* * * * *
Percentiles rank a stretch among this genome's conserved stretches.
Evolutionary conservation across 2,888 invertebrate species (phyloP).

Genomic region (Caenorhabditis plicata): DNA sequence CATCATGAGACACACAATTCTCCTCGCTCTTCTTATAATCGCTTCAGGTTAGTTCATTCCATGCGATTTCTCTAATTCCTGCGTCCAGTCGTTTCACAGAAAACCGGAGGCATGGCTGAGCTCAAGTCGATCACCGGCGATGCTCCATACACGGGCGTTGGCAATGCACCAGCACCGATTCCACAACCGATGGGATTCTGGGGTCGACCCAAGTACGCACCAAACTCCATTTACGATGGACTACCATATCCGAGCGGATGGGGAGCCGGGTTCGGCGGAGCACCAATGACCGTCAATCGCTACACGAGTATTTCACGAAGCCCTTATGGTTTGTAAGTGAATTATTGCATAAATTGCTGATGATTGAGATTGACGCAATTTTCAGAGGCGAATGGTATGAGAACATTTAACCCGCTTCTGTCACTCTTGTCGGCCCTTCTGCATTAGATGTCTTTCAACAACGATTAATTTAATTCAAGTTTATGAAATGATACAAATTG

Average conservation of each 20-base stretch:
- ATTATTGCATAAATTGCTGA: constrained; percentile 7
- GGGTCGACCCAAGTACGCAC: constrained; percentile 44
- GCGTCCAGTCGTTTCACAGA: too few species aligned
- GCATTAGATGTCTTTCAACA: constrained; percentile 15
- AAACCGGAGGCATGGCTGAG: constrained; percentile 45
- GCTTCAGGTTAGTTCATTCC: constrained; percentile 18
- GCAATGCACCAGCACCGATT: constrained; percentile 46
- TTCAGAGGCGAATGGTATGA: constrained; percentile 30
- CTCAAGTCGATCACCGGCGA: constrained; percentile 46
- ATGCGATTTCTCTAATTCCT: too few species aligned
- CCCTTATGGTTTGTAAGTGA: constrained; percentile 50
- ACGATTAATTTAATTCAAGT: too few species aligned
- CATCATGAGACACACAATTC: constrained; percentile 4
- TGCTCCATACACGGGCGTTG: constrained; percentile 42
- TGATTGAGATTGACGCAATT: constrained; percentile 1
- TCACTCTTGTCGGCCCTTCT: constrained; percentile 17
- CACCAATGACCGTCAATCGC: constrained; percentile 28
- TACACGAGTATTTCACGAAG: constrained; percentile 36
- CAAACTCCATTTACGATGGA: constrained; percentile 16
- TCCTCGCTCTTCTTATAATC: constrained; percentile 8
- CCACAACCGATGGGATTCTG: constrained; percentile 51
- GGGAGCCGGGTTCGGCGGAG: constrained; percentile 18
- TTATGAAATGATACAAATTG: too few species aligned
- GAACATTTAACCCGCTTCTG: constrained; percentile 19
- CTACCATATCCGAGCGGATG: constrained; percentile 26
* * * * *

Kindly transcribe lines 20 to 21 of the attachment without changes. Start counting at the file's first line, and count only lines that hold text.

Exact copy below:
- TCACTCTTGTCGGCCCTTCT: constrained; percentile 17
- CACCAATGACCGTCAATCGC: constrained; percentile 28